During the recent Armistice celebrations a photo caught my eye – a picture of troops outside a public house at the bottom of Bridge Street, I didn’t recognise the pub name. I had to think for a moment, where is that? Ah, that’s The Encore.
It’s funny how quickly the past becomes a jigsaw. Further investigation reveals the building to date to the 16th century, and the first pub there was called The Bear; a later recording around 1800 cites the pub as being called The Anchor. It became The Encore in the 1970s reckons a Herald colleague. No doubt it’s had other names; and our facts are fuzzy and muddled.
We like to cling on to our heritage, and often rue the changing times. A particular reminder of that is the increasingly empty number of retail properties as internet shopping does away with footfall in the town. Cheap supermarket booze has also seen pubs closing – worryingly 25 per cent of pubs have closed since 2001.
So how as a pub do you stay ahead of the game and, crucially, still a going concern?
The Encore’s recent reopening last month following a revamp is a lesson in how to do things in style, and keep the wolf from the door.
Situated in the heart of the canal basin, a short stroll to the theatres, its biggest clientele is the tourists. While I’ve often popped in for a drink – it’s a great place to sit and relax – invariably one is surrounded by out-of-towners sitting down to eat.
So The Encore needs to keep casual local drinkers happy and dining visitors leaving glowing reviews on Tripadvisor.
The pub has been given a generous lick of paint on the outside – definitely raising the bar for the increasingly tatty Bridge Street. The interior has had an even slicker makeover – peacock colours, lushly upholstered sofas, and lots of pomping and preening, with dazzling knickknacks, and all tastefully done. It’s a feminine chi-chi look, part boudoir, part country chic.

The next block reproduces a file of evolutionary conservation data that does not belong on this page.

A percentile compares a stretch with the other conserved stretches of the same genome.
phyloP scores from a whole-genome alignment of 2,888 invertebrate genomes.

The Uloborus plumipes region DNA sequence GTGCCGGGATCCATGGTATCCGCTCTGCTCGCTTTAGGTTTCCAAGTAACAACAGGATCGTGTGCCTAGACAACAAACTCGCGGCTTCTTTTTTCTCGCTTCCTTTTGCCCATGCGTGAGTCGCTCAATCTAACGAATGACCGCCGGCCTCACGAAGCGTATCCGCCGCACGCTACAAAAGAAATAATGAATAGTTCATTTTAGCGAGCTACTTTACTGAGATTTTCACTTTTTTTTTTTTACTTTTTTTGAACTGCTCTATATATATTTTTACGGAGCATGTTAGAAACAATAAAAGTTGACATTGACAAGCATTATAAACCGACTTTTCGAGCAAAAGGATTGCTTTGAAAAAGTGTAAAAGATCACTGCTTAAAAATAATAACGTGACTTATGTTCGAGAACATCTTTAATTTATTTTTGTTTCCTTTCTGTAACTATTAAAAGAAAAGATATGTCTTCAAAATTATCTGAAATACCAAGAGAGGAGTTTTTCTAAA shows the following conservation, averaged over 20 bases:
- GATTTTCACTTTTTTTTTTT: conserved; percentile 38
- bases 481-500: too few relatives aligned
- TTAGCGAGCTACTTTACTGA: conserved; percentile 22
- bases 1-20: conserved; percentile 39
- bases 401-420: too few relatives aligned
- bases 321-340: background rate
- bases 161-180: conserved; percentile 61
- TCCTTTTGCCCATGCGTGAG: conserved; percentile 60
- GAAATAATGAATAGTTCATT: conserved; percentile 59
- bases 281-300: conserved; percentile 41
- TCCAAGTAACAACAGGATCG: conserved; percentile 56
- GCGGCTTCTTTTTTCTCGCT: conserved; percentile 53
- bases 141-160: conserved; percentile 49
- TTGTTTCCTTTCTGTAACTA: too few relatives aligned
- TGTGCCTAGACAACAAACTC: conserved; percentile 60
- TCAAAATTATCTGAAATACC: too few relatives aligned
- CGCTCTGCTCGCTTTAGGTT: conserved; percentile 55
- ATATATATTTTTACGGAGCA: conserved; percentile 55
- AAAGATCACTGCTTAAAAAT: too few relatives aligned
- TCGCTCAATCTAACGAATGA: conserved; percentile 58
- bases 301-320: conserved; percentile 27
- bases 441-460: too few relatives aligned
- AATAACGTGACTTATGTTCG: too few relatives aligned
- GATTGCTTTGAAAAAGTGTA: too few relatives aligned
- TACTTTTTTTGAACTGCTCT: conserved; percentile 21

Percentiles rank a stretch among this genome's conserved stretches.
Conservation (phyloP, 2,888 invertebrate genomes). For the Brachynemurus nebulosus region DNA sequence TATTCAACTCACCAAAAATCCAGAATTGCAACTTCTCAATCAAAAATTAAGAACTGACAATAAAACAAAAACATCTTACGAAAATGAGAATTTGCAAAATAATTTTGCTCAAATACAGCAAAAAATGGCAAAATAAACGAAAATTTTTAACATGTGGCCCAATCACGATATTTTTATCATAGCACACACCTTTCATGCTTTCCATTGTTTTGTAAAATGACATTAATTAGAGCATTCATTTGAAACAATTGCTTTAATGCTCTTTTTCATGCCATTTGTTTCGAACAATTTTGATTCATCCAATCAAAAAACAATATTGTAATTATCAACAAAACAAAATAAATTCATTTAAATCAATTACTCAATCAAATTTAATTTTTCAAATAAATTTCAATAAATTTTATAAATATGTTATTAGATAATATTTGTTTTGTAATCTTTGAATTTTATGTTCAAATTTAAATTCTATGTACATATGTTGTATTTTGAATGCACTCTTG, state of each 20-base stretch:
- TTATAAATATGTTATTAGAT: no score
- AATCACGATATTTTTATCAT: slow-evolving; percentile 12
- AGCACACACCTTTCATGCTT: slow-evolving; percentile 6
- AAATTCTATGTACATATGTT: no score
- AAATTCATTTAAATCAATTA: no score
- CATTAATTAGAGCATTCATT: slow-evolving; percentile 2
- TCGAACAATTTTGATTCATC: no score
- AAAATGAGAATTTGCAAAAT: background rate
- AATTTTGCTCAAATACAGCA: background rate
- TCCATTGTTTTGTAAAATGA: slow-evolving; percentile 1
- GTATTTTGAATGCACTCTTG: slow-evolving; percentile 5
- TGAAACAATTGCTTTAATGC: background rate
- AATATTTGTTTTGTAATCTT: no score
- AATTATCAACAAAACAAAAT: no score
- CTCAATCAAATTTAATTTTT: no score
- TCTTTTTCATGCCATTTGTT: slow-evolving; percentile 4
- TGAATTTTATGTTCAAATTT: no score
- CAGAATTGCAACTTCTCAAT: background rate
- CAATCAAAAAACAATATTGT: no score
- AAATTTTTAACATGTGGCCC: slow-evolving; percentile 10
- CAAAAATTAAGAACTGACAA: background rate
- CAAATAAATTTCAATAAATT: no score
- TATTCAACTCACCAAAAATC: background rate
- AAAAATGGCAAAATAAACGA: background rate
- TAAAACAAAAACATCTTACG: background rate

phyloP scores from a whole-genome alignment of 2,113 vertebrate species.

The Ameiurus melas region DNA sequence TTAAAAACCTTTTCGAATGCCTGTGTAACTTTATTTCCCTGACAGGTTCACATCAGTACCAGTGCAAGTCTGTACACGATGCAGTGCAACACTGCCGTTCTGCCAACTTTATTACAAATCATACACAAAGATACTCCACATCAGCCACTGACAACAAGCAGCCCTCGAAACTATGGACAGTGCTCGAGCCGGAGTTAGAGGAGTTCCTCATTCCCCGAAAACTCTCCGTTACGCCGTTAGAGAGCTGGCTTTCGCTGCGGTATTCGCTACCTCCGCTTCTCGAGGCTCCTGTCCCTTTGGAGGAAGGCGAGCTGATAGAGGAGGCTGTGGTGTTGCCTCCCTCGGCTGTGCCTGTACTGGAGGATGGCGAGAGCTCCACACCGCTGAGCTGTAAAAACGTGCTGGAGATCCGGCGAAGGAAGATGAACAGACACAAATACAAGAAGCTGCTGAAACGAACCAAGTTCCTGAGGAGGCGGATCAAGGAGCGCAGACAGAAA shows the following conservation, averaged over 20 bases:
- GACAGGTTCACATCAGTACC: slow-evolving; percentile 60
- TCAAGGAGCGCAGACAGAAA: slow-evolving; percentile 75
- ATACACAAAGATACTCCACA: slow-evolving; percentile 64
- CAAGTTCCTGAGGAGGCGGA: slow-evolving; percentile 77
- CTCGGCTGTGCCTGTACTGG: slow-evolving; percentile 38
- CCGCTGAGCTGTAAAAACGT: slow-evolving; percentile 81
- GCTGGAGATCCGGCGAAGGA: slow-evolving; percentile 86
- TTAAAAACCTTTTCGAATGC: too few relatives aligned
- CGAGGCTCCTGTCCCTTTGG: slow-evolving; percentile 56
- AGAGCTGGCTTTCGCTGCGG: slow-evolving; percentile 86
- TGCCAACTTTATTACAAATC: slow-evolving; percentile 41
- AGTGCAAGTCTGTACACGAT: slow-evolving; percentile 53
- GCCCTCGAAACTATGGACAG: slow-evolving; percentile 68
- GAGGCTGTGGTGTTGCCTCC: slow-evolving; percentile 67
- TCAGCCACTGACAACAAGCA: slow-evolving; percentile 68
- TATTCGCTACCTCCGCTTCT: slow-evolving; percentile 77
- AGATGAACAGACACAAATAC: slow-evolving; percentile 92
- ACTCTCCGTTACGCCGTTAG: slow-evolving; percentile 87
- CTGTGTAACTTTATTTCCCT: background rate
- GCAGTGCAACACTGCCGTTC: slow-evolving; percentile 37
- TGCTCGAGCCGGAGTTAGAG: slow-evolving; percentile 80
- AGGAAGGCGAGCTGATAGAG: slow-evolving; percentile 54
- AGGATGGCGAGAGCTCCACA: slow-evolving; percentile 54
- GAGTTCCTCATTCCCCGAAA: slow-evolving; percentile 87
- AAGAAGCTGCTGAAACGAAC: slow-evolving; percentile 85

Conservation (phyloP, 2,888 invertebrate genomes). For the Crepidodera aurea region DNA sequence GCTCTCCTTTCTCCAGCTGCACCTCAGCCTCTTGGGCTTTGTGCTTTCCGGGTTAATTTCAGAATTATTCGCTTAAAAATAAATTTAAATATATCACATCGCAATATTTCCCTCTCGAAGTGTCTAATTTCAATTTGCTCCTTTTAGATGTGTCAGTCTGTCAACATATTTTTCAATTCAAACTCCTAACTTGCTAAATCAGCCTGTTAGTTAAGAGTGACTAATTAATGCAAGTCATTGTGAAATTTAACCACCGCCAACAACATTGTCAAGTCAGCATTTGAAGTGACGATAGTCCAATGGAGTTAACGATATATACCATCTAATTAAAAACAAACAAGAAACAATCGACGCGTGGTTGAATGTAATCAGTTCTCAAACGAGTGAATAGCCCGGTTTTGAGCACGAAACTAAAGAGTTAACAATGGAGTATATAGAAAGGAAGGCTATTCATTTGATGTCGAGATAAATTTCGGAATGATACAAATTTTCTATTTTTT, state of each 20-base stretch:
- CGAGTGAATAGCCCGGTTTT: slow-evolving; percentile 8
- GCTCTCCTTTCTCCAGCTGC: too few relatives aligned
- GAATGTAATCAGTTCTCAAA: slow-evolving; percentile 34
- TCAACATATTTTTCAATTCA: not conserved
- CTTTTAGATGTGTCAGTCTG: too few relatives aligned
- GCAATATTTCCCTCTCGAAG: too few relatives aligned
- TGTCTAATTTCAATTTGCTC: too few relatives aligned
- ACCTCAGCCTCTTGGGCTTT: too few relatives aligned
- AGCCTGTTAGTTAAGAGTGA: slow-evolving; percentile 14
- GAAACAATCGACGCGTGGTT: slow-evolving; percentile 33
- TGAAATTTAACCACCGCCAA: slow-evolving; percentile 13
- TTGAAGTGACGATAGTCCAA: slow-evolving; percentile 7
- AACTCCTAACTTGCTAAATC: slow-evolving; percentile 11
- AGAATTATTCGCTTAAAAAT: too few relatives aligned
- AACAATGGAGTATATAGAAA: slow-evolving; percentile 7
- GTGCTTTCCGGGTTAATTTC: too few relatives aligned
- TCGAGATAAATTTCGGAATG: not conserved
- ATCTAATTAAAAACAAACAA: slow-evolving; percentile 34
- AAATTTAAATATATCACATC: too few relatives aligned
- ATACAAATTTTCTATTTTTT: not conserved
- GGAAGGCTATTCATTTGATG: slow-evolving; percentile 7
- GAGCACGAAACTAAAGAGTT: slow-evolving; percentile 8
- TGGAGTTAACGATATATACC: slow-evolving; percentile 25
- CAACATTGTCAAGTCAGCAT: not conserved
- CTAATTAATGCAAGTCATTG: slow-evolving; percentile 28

It feels like the sort of place you come to for a regular treat. A gin on Friday night for example. Ah yes, gin. Naturally The Encore is on board with the all-consuming trend for gin – and it even has its own gin station, where you can order any number of brands and mixers, and then, once you have your goldfish bowl of booze, you can pimp it up with all sorts of syrups, botanicals, condiments and fruit – anything from diced apple to sprigs of rosemary. Don’t worry, there’s still a full bar, and the staff are very welcoming, so it’s not like you have to get glammed up to pay a visit unless you feel so inclined.
The Herald was invited to try out the new extensive menu. We took a seat upstairs where the dining room has a lovely view over the canal.
The food choices are vast – steaks, pizza, pasta, and seafood. And the feel is bistro with American accents. I started with scallops with grilled brie and bacon. Yes, that sounds over the top and indulgent and it was, deliciously so – the scallops had a nice sweetness to them, undercut by the smokiness of the bacon.
For mains I plumped for the most expensive thing on the menu: the fillet steak (£24.50) which came with ale-glazed shallot tart topped with Cropwell Bishop custard, Stilton and walnut crumb and twice-cooked chunky chips, with which I greedily ordered a side of king prawns and garlic butter. Well, it’s not often I get to ‘surf and turf’. The steak was well cooked with a lovely flavour, but it wasn’t the most tender I’ve ever had, and the prawns could have been bigger and fresher.
A silky and scrumptious New York-style cheesecake rounded of my visit with a small round of applause for The Encore.